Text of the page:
I know they're just a couple of coats. But, in a way, they are also every coat I've ever had that's served me well.
Also, they are the coats that Nick and Zack will remember me in...
My Dad wore an old white canvas coat to do yard work in. It was from a local department store at the time, McCalpins - I remember the label - and had seen better days when I'd finally grown into it. In hung in the basement and I'd wear it to shovel, or take a walk, or work on a car, or smoke a cigarette. It had a a knitted collar, pilled and worn from the stubble of his weekend beard. It, too, smelled of smoke and winter and wood and the lonely wind that blows through the Midwest. It was once off-white but had grown darker with stains and time.
I'd give anything to wear that coat again.
I don't really remember how I got it. I sort of do - someone left it in my dorm room I think, or I found it on the ground walking across campus, or maybe I stole it from an early roommate. It was a pale blue chamois shirt with flap pockets and, I think it is still in the back of my closet...
This is the shirt she was wearing as she made breakfast that morning and we... wait, I can't tell that story. This is the shirt she wore home and then called me to come back and get so... nope. Frankly, I can't tell any of the storied this handsome shirt has conjured in my memory. Someday, probably, but not yet.
You know, there is something this shirt taught me that I can share with you. It's a secret, so don't go telling all the young guys. Do you notice how that collar is sort of flipped up on the right? It always did that, sort of bothered me at first - not for long. I was standing at a bar, I know which one, in Athens Ohio when a very pretty girl came up to me out of the blue and straightened it out and smiled and looked all twinkly and happy as she commented on how soft and cozy it was. It happened more than once, at parties, in rehearsals, in dorm rooms and kitchens. I realized I could fold the collar of any shirt up, or leave one button on a button-down undone, and a girl would come to fix it. And you know what? They were always nice, sweet girls - girls I was glad to meet, the right kind of girls.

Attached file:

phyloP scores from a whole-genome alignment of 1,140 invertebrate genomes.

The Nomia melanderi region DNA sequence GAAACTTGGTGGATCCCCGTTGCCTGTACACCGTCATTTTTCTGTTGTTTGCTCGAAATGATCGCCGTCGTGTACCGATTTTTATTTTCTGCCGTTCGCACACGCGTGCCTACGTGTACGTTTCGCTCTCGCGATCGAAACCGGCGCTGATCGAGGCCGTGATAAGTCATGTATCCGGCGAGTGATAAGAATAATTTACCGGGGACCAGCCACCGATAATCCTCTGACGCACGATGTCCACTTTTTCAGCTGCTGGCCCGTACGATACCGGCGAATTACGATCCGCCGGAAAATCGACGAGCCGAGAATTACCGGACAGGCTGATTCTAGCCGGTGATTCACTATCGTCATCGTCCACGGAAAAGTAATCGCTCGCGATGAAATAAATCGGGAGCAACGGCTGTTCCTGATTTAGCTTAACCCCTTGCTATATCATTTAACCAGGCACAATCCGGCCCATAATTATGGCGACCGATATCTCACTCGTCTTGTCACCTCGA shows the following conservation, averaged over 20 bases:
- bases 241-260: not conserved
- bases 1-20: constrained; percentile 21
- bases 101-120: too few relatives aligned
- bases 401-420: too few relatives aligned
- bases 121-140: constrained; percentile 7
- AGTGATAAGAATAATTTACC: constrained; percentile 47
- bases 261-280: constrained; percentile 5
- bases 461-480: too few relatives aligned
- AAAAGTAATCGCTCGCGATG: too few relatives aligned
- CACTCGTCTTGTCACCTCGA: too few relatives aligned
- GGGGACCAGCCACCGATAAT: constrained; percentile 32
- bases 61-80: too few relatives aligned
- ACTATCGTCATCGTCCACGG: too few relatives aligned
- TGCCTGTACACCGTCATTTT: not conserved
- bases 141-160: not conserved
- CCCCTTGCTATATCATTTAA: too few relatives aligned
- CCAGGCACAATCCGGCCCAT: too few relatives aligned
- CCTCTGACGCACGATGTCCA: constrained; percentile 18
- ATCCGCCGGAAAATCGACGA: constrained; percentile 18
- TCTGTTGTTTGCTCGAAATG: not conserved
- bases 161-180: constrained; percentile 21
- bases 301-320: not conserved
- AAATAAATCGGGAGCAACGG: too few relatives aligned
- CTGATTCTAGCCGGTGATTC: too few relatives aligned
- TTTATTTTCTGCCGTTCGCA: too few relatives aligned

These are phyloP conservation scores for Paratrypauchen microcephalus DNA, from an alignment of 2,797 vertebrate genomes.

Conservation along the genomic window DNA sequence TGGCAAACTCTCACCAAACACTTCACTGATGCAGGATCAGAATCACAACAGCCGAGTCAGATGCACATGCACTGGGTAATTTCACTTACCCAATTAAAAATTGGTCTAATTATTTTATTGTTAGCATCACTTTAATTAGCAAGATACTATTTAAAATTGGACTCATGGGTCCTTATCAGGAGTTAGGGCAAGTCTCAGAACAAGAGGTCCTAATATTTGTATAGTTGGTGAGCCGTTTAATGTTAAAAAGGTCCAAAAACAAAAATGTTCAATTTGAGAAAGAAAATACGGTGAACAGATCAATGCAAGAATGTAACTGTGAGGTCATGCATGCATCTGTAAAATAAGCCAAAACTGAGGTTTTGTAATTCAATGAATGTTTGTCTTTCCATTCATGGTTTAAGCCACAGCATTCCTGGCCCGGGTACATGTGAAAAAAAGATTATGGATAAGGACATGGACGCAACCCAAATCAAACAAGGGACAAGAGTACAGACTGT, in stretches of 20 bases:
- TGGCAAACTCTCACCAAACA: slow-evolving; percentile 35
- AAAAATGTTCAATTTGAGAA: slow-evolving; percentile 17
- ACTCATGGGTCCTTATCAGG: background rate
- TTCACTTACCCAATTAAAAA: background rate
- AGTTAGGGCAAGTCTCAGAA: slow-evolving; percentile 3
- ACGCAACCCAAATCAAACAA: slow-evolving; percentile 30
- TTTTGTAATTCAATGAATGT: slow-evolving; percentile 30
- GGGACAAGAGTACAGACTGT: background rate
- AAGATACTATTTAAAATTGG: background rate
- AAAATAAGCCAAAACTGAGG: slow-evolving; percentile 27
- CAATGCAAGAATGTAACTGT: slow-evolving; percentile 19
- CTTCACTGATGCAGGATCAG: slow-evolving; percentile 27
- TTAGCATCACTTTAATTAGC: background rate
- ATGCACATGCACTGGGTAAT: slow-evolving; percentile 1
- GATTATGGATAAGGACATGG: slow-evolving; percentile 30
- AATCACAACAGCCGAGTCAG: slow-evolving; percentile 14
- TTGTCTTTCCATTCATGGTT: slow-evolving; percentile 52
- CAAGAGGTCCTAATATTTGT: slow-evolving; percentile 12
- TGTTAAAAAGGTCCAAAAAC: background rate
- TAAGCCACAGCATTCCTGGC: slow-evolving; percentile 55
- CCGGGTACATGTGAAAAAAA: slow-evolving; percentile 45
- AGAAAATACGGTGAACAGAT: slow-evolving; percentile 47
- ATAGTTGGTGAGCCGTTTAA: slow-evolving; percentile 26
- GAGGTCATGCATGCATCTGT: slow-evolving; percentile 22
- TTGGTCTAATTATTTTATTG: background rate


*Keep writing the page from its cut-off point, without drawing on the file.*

In gratitude, I've been kept that shirt for over thirty years. Maybe I'll let Nick have it - it's too tight on me anymore - when he grows into it. He likes cozy things. He likes soft things. He likes reliable things. He likes the stories things tell... and, I'd like him to meet a nice sweet girl.
I've lingered too long an this today. I know why. The memories are comforting in an old, worn coat. The future looks brighter in sturdy, decent coat. And, forgotten stories are fun from a wise, sky blue chamois shirt.
I guess I should say that I've not been compensated for any of this. The fine folks at LLBean were kind enough to check their archives and provide me with the images of Field Coats past you see above.
Truth is though, I've been duly compensated. A tent that lasted weeks in the storms of the Arizona wilderness; rain gear that's kept the family dry camping or at a baseball game. A schoolyear's worth of reliable shoes for the boys in third grade, basketball and all. A twill cap in the eighties, a pair of black gloves I'll wear today. Boots, scarves, more boots, a compass, a flashlight...
All Bean gear.
All memories made.
I believe we are here to serve each other. I believe we are here to be served as well. The people at LLBean understand that.
Thanks for going through my closets and pictures and smokey memories with me. I'm glad you came by.
The first picture I took of the two coats came out a little fuzzy so I didn't use it.
I saw the image just now and couldn't help but think that in it they looked like comfortable old friends leaning into each other to share a secret... or, dare I say it, like father and son.